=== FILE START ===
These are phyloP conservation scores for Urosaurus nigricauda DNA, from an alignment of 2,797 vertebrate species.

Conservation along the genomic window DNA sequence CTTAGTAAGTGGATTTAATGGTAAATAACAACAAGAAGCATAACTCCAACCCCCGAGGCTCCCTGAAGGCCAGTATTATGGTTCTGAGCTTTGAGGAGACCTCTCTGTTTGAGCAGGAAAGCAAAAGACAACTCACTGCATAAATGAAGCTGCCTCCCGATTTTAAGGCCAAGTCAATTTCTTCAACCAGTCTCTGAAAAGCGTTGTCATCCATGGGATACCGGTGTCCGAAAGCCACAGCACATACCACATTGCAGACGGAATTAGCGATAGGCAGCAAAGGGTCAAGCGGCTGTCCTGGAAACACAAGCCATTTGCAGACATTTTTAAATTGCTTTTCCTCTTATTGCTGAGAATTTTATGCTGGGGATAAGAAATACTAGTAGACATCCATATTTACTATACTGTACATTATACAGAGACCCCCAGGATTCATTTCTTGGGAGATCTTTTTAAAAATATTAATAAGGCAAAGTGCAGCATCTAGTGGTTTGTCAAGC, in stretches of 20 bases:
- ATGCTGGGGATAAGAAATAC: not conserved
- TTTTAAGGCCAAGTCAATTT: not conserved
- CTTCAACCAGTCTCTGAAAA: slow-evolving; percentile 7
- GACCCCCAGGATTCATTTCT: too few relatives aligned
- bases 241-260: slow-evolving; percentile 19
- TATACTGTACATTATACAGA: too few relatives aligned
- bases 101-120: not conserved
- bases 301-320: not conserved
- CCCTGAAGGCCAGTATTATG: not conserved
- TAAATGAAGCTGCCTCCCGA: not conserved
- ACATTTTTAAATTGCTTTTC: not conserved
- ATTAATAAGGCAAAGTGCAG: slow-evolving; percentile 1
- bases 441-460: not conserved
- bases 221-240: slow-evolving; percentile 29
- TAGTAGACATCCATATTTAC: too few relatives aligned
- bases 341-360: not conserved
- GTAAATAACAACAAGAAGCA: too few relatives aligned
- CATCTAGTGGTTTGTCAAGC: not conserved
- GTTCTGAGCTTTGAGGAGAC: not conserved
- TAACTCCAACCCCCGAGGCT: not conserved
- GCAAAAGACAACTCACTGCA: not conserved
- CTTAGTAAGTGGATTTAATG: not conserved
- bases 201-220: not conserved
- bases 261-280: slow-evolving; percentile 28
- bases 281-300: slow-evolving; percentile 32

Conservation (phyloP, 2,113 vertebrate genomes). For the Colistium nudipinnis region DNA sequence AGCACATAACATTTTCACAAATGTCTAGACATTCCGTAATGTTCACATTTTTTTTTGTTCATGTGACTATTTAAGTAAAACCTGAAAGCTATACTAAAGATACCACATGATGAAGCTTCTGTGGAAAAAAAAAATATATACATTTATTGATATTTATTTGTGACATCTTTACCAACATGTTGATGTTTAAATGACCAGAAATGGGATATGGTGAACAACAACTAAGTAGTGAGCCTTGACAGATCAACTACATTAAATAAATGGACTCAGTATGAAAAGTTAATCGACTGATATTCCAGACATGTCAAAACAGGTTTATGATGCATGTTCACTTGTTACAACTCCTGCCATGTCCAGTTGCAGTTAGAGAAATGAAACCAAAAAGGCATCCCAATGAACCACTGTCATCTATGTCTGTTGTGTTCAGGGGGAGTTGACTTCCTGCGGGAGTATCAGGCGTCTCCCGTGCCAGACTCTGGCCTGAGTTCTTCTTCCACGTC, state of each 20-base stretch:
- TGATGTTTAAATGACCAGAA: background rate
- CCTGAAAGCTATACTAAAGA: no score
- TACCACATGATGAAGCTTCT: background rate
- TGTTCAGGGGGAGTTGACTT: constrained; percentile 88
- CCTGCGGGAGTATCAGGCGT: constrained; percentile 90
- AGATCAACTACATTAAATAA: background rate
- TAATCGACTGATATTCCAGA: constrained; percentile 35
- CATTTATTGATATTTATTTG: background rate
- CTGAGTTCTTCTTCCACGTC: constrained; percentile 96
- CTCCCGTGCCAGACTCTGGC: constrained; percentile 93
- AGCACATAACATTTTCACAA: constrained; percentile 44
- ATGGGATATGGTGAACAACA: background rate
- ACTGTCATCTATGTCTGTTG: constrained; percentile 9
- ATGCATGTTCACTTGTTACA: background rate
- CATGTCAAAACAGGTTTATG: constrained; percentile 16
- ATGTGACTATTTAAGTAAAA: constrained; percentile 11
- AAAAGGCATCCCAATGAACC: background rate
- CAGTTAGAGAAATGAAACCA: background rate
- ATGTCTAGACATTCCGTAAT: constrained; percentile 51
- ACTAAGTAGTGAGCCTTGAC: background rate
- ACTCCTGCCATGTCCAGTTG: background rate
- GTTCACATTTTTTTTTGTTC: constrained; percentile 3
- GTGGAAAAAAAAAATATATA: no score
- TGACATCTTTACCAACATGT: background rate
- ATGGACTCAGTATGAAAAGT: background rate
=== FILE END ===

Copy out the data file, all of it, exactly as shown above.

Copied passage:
These are phyloP conservation scores for Urosaurus nigricauda DNA, from an alignment of 2,797 vertebrate species.

Conservation along the genomic window DNA sequence CTTAGTAAGTGGATTTAATGGTAAATAACAACAAGAAGCATAACTCCAACCCCCGAGGCTCCCTGAAGGCCAGTATTATGGTTCTGAGCTTTGAGGAGACCTCTCTGTTTGAGCAGGAAAGCAAAAGACAACTCACTGCATAAATGAAGCTGCCTCCCGATTTTAAGGCCAAGTCAATTTCTTCAACCAGTCTCTGAAAAGCGTTGTCATCCATGGGATACCGGTGTCCGAAAGCCACAGCACATACCACATTGCAGACGGAATTAGCGATAGGCAGCAAAGGGTCAAGCGGCTGTCCTGGAAACACAAGCCATTTGCAGACATTTTTAAATTGCTTTTCCTCTTATTGCTGAGAATTTTATGCTGGGGATAAGAAATACTAGTAGACATCCATATTTACTATACTGTACATTATACAGAGACCCCCAGGATTCATTTCTTGGGAGATCTTTTTAAAAATATTAATAAGGCAAAGTGCAGCATCTAGTGGTTTGTCAAGC, in stretches of 20 bases:
- ATGCTGGGGATAAGAAATAC: not conserved
- TTTTAAGGCCAAGTCAATTT: not conserved
- CTTCAACCAGTCTCTGAAAA: slow-evolving; percentile 7
- GACCCCCAGGATTCATTTCT: too few relatives aligned
- bases 241-260: slow-evolving; percentile 19
- TATACTGTACATTATACAGA: too few relatives aligned
- bases 101-120: not conserved
- bases 301-320: not conserved
- CCCTGAAGGCCAGTATTATG: not conserved
- TAAATGAAGCTGCCTCCCGA: not conserved
- ACATTTTTAAATTGCTTTTC: not conserved
- ATTAATAAGGCAAAGTGCAG: slow-evolving; percentile 1
- bases 441-460: not conserved
- bases 221-240: slow-evolving; percentile 29
- TAGTAGACATCCATATTTAC: too few relatives aligned
- bases 341-360: not conserved
- GTAAATAACAACAAGAAGCA: too few relatives aligned
- CATCTAGTGGTTTGTCAAGC: not conserved
- GTTCTGAGCTTTGAGGAGAC: not conserved
- TAACTCCAACCCCCGAGGCT: not conserved
- GCAAAAGACAACTCACTGCA: not conserved
- CTTAGTAAGTGGATTTAATG: not conserved
- bases 201-220: not conserved
- bases 261-280: slow-evolving; percentile 28
- bases 281-300: slow-evolving; percentile 32

Conservation (phyloP, 2,113 vertebrate genomes). For the Colistium nudipinnis region DNA sequence AGCACATAACATTTTCACAAATGTCTAGACATTCCGTAATGTTCACATTTTTTTTTGTTCATGTGACTATTTAAGTAAAACCTGAAAGCTATACTAAAGATACCACATGATGAAGCTTCTGTGGAAAAAAAAAATATATACATTTATTGATATTTATTTGTGACATCTTTACCAACATGTTGATGTTTAAATGACCAGAAATGGGATATGGTGAACAACAACTAAGTAGTGAGCCTTGACAGATCAACTACATTAAATAAATGGACTCAGTATGAAAAGTTAATCGACTGATATTCCAGACATGTCAAAACAGGTTTATGATGCATGTTCACTTGTTACAACTCCTGCCATGTCCAGTTGCAGTTAGAGAAATGAAACCAAAAAGGCATCCCAATGAACCACTGTCATCTATGTCTGTTGTGTTCAGGGGGAGTTGACTTCCTGCGGGAGTATCAGGCGTCTCCCGTGCCAGACTCTGGCCTGAGTTCTTCTTCCACGTC, state of each 20-base stretch:
- TGATGTTTAAATGACCAGAA: background rate
- CCTGAAAGCTATACTAAAGA: no score
- TACCACATGATGAAGCTTCT: background rate
- TGTTCAGGGGGAGTTGACTT: constrained; percentile 88
- CCTGCGGGAGTATCAGGCGT: constrained; percentile 90
- AGATCAACTACATTAAATAA: background rate
- TAATCGACTGATATTCCAGA: constrained; percentile 35
- CATTTATTGATATTTATTTG: background rate
- CTGAGTTCTTCTTCCACGTC: constrained; percentile 96
- CTCCCGTGCCAGACTCTGGC: constrained; percentile 93
- AGCACATAACATTTTCACAA: constrained; percentile 44
- ATGGGATATGGTGAACAACA: background rate
- ACTGTCATCTATGTCTGTTG: constrained; percentile 9
- ATGCATGTTCACTTGTTACA: background rate
- CATGTCAAAACAGGTTTATG: constrained; percentile 16
- ATGTGACTATTTAAGTAAAA: constrained; percentile 11
- AAAAGGCATCCCAATGAACC: background rate
- CAGTTAGAGAAATGAAACCA: background rate
- ATGTCTAGACATTCCGTAAT: constrained; percentile 51
- ACTAAGTAGTGAGCCTTGAC: background rate
- ACTCCTGCCATGTCCAGTTG: background rate
- GTTCACATTTTTTTTTGTTC: constrained; percentile 3
- GTGGAAAAAAAAAATATATA: no score
- TGACATCTTTACCAACATGT: background rate
- ATGGACTCAGTATGAAAAGT: background rate